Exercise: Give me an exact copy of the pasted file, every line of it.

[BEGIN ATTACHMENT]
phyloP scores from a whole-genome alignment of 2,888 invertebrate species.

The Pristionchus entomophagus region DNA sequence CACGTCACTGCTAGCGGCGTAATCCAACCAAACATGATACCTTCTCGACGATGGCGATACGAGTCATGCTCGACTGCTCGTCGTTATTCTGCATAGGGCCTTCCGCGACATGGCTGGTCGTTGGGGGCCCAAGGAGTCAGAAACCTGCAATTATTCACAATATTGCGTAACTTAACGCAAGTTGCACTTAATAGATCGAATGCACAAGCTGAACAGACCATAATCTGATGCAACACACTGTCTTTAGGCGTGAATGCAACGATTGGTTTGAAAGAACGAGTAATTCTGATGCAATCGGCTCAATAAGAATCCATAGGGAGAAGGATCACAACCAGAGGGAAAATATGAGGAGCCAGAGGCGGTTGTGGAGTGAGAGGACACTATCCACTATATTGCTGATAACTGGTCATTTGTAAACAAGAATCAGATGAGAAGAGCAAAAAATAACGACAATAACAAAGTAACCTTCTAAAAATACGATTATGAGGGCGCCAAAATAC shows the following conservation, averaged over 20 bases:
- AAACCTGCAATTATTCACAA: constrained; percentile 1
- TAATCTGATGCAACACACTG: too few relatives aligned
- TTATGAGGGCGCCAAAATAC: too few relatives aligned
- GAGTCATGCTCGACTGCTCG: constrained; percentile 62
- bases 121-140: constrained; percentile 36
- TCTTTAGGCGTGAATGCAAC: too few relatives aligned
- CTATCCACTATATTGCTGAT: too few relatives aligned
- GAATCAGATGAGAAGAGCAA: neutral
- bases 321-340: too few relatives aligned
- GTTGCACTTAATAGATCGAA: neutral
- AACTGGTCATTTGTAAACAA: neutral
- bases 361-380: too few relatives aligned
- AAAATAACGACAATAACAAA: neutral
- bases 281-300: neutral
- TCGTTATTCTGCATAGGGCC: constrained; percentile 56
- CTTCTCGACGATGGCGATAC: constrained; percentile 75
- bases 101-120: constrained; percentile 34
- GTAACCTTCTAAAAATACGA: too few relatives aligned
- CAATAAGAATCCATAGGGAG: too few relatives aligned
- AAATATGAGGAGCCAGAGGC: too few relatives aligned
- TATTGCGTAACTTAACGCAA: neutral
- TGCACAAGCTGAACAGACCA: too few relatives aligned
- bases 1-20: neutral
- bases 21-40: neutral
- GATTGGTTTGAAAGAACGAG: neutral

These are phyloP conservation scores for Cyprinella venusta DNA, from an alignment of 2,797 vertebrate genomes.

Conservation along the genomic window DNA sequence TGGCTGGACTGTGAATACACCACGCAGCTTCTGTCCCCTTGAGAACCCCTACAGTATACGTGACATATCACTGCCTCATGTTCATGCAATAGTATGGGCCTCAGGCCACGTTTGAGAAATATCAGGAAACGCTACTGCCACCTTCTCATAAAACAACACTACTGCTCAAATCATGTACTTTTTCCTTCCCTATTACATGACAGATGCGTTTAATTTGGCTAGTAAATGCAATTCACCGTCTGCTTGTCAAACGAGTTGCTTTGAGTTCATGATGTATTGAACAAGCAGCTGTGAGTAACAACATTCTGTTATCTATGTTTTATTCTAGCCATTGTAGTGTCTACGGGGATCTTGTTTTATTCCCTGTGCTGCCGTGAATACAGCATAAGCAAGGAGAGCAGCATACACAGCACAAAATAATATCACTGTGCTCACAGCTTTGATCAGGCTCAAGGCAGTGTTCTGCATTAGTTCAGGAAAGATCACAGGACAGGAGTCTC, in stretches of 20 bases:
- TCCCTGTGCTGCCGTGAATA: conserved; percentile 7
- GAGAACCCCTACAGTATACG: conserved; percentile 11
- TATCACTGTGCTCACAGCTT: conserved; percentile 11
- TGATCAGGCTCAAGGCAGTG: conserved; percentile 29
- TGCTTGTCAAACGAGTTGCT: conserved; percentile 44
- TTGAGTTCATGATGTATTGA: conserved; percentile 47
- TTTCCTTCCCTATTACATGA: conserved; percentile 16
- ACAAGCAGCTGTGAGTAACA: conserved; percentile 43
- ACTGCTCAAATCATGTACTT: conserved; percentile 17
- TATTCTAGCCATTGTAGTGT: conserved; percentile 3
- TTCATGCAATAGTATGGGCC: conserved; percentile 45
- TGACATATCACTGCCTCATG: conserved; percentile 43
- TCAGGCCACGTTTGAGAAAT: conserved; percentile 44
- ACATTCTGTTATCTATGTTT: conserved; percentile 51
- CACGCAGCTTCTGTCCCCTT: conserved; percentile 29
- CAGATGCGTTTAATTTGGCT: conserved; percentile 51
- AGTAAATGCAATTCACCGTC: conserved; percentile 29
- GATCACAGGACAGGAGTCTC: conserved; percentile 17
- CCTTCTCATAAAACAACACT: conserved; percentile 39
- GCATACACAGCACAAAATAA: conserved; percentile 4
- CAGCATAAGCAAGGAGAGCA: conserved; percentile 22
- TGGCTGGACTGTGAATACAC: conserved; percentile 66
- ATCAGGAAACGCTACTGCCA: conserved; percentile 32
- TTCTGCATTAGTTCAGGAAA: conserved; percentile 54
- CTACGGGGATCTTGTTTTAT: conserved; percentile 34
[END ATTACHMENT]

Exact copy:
phyloP scores from a whole-genome alignment of 2,888 invertebrate species.

The Pristionchus entomophagus region DNA sequence CACGTCACTGCTAGCGGCGTAATCCAACCAAACATGATACCTTCTCGACGATGGCGATACGAGTCATGCTCGACTGCTCGTCGTTATTCTGCATAGGGCCTTCCGCGACATGGCTGGTCGTTGGGGGCCCAAGGAGTCAGAAACCTGCAATTATTCACAATATTGCGTAACTTAACGCAAGTTGCACTTAATAGATCGAATGCACAAGCTGAACAGACCATAATCTGATGCAACACACTGTCTTTAGGCGTGAATGCAACGATTGGTTTGAAAGAACGAGTAATTCTGATGCAATCGGCTCAATAAGAATCCATAGGGAGAAGGATCACAACCAGAGGGAAAATATGAGGAGCCAGAGGCGGTTGTGGAGTGAGAGGACACTATCCACTATATTGCTGATAACTGGTCATTTGTAAACAAGAATCAGATGAGAAGAGCAAAAAATAACGACAATAACAAAGTAACCTTCTAAAAATACGATTATGAGGGCGCCAAAATAC shows the following conservation, averaged over 20 bases:
- AAACCTGCAATTATTCACAA: constrained; percentile 1
- TAATCTGATGCAACACACTG: too few relatives aligned
- TTATGAGGGCGCCAAAATAC: too few relatives aligned
- GAGTCATGCTCGACTGCTCG: constrained; percentile 62
- bases 121-140: constrained; percentile 36
- TCTTTAGGCGTGAATGCAAC: too few relatives aligned
- CTATCCACTATATTGCTGAT: too few relatives aligned
- GAATCAGATGAGAAGAGCAA: neutral
- bases 321-340: too few relatives aligned
- GTTGCACTTAATAGATCGAA: neutral
- AACTGGTCATTTGTAAACAA: neutral
- bases 361-380: too few relatives aligned
- AAAATAACGACAATAACAAA: neutral
- bases 281-300: neutral
- TCGTTATTCTGCATAGGGCC: constrained; percentile 56
- CTTCTCGACGATGGCGATAC: constrained; percentile 75
- bases 101-120: constrained; percentile 34
- GTAACCTTCTAAAAATACGA: too few relatives aligned
- CAATAAGAATCCATAGGGAG: too few relatives aligned
- AAATATGAGGAGCCAGAGGC: too few relatives aligned
- TATTGCGTAACTTAACGCAA: neutral
- TGCACAAGCTGAACAGACCA: too few relatives aligned
- bases 1-20: neutral
- bases 21-40: neutral
- GATTGGTTTGAAAGAACGAG: neutral

These are phyloP conservation scores for Cyprinella venusta DNA, from an alignment of 2,797 vertebrate genomes.

Conservation along the genomic window DNA sequence TGGCTGGACTGTGAATACACCACGCAGCTTCTGTCCCCTTGAGAACCCCTACAGTATACGTGACATATCACTGCCTCATGTTCATGCAATAGTATGGGCCTCAGGCCACGTTTGAGAAATATCAGGAAACGCTACTGCCACCTTCTCATAAAACAACACTACTGCTCAAATCATGTACTTTTTCCTTCCCTATTACATGACAGATGCGTTTAATTTGGCTAGTAAATGCAATTCACCGTCTGCTTGTCAAACGAGTTGCTTTGAGTTCATGATGTATTGAACAAGCAGCTGTGAGTAACAACATTCTGTTATCTATGTTTTATTCTAGCCATTGTAGTGTCTACGGGGATCTTGTTTTATTCCCTGTGCTGCCGTGAATACAGCATAAGCAAGGAGAGCAGCATACACAGCACAAAATAATATCACTGTGCTCACAGCTTTGATCAGGCTCAAGGCAGTGTTCTGCATTAGTTCAGGAAAGATCACAGGACAGGAGTCTC, in stretches of 20 bases:
- TCCCTGTGCTGCCGTGAATA: conserved; percentile 7
- GAGAACCCCTACAGTATACG: conserved; percentile 11
- TATCACTGTGCTCACAGCTT: conserved; percentile 11
- TGATCAGGCTCAAGGCAGTG: conserved; percentile 29
- TGCTTGTCAAACGAGTTGCT: conserved; percentile 44
- TTGAGTTCATGATGTATTGA: conserved; percentile 47
- TTTCCTTCCCTATTACATGA: conserved; percentile 16
- ACAAGCAGCTGTGAGTAACA: conserved; percentile 43
- ACTGCTCAAATCATGTACTT: conserved; percentile 17
- TATTCTAGCCATTGTAGTGT: conserved; percentile 3
- TTCATGCAATAGTATGGGCC: conserved; percentile 45
- TGACATATCACTGCCTCATG: conserved; percentile 43
- TCAGGCCACGTTTGAGAAAT: conserved; percentile 44
- ACATTCTGTTATCTATGTTT: conserved; percentile 51
- CACGCAGCTTCTGTCCCCTT: conserved; percentile 29
- CAGATGCGTTTAATTTGGCT: conserved; percentile 51
- AGTAAATGCAATTCACCGTC: conserved; percentile 29
- GATCACAGGACAGGAGTCTC: conserved; percentile 17
- CCTTCTCATAAAACAACACT: conserved; percentile 39
- GCATACACAGCACAAAATAA: conserved; percentile 4
- CAGCATAAGCAAGGAGAGCA: conserved; percentile 22
- TGGCTGGACTGTGAATACAC: conserved; percentile 66
- ATCAGGAAACGCTACTGCCA: conserved; percentile 32
- TTCTGCATTAGTTCAGGAAA: conserved; percentile 54
- CTACGGGGATCTTGTTTTAT: conserved; percentile 34